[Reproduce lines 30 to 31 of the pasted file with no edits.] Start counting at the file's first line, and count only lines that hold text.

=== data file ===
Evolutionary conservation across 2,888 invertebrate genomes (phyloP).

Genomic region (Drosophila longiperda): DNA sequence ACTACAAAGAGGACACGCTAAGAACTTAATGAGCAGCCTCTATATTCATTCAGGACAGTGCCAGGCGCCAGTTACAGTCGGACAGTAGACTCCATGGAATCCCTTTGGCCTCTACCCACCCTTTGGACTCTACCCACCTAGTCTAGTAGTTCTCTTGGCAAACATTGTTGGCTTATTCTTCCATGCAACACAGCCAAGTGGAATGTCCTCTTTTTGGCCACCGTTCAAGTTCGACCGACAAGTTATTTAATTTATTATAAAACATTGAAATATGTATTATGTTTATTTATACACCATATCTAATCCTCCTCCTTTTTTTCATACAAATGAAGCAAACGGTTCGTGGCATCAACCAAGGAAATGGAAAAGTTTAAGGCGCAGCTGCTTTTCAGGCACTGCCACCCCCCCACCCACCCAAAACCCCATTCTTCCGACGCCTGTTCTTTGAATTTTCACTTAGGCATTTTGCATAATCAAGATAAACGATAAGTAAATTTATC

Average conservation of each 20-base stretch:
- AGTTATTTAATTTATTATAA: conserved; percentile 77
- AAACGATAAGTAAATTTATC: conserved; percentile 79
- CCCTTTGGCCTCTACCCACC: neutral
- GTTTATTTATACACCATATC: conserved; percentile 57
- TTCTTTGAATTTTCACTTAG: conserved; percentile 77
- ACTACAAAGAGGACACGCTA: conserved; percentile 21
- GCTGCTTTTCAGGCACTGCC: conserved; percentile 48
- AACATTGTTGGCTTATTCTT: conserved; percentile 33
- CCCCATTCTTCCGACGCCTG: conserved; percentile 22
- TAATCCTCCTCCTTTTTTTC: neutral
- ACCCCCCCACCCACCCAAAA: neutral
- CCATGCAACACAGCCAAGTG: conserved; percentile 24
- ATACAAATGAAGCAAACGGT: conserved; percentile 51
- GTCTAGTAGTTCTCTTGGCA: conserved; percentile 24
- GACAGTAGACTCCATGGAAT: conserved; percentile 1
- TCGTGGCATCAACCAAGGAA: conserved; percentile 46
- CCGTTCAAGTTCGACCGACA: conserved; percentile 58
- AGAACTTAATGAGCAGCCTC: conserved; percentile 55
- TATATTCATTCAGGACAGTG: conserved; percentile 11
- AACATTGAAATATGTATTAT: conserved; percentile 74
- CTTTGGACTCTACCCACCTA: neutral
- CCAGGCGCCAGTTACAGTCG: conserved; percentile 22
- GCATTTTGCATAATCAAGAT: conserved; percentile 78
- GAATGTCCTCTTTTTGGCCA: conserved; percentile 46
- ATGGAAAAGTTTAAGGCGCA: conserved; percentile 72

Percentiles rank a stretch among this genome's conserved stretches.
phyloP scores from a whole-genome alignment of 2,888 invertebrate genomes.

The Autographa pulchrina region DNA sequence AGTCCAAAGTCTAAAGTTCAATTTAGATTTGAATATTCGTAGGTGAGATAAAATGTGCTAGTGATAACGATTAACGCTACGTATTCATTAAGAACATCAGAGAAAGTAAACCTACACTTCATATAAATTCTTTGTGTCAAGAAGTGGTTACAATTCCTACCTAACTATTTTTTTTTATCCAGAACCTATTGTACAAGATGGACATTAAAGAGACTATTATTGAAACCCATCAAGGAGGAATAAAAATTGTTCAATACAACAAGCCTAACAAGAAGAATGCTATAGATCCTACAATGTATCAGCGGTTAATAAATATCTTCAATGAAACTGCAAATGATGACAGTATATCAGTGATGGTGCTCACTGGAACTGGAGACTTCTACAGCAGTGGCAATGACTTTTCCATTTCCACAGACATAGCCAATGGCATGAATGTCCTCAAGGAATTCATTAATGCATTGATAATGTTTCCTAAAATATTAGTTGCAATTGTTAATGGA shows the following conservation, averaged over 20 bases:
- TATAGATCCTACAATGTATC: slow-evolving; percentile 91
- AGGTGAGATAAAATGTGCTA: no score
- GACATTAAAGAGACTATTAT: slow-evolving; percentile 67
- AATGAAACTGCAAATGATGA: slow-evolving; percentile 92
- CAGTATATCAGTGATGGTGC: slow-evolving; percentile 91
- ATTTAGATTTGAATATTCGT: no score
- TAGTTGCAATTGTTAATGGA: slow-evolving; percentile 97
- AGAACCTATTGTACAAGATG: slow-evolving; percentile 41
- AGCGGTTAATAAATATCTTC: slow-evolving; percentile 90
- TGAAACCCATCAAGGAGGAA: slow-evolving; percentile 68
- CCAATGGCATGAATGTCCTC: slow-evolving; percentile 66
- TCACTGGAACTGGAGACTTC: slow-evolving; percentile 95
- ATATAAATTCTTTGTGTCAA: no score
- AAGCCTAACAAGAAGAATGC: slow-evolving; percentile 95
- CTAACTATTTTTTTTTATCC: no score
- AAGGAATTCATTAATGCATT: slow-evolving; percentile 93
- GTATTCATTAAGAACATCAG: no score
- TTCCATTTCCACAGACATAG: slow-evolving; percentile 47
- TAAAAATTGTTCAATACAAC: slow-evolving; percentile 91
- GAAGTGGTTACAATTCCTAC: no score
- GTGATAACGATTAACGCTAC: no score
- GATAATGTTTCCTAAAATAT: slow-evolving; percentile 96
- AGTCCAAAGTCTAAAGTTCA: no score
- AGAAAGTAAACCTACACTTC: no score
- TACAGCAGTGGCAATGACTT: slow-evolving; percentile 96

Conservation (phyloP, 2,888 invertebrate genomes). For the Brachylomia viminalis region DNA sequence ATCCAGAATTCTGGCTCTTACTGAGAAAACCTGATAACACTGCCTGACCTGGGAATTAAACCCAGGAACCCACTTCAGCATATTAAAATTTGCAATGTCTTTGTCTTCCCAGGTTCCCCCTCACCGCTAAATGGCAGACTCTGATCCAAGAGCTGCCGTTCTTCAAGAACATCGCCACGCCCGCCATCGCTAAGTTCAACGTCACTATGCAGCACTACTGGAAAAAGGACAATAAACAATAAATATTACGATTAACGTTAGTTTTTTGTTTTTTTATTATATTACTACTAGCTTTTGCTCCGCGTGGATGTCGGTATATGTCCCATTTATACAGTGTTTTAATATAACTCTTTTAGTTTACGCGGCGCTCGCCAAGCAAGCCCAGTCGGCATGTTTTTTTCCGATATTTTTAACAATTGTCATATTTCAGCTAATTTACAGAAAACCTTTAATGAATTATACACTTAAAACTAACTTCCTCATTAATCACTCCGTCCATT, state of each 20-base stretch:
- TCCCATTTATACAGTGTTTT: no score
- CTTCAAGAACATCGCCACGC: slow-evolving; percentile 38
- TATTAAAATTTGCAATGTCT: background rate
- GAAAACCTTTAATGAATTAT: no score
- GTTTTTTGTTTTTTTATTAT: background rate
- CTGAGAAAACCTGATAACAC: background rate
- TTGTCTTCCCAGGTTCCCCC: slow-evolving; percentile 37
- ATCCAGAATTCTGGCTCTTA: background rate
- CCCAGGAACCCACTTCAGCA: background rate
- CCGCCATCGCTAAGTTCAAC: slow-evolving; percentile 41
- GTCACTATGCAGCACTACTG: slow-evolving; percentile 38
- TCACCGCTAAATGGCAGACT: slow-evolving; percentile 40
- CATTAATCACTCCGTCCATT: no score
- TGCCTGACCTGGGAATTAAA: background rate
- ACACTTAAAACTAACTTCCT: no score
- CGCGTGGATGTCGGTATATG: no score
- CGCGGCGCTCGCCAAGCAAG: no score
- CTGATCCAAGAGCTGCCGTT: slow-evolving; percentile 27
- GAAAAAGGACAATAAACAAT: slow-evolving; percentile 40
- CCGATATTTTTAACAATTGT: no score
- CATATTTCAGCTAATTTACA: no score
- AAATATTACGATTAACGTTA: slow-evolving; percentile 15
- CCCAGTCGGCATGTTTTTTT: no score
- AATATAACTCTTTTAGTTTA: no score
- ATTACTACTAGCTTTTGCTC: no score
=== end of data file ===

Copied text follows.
phyloP scores from a whole-genome alignment of 2,888 invertebrate genomes.

The Autographa pulchrina region DNA sequence AGTCCAAAGTCTAAAGTTCAATTTAGATTTGAATATTCGTAGGTGAGATAAAATGTGCTAGTGATAACGATTAACGCTACGTATTCATTAAGAACATCAGAGAAAGTAAACCTACACTTCATATAAATTCTTTGTGTCAAGAAGTGGTTACAATTCCTACCTAACTATTTTTTTTTATCCAGAACCTATTGTACAAGATGGACATTAAAGAGACTATTATTGAAACCCATCAAGGAGGAATAAAAATTGTTCAATACAACAAGCCTAACAAGAAGAATGCTATAGATCCTACAATGTATCAGCGGTTAATAAATATCTTCAATGAAACTGCAAATGATGACAGTATATCAGTGATGGTGCTCACTGGAACTGGAGACTTCTACAGCAGTGGCAATGACTTTTCCATTTCCACAGACATAGCCAATGGCATGAATGTCCTCAAGGAATTCATTAATGCATTGATAATGTTTCCTAAAATATTAGTTGCAATTGTTAATGGA shows the following conservation, averaged over 20 bases: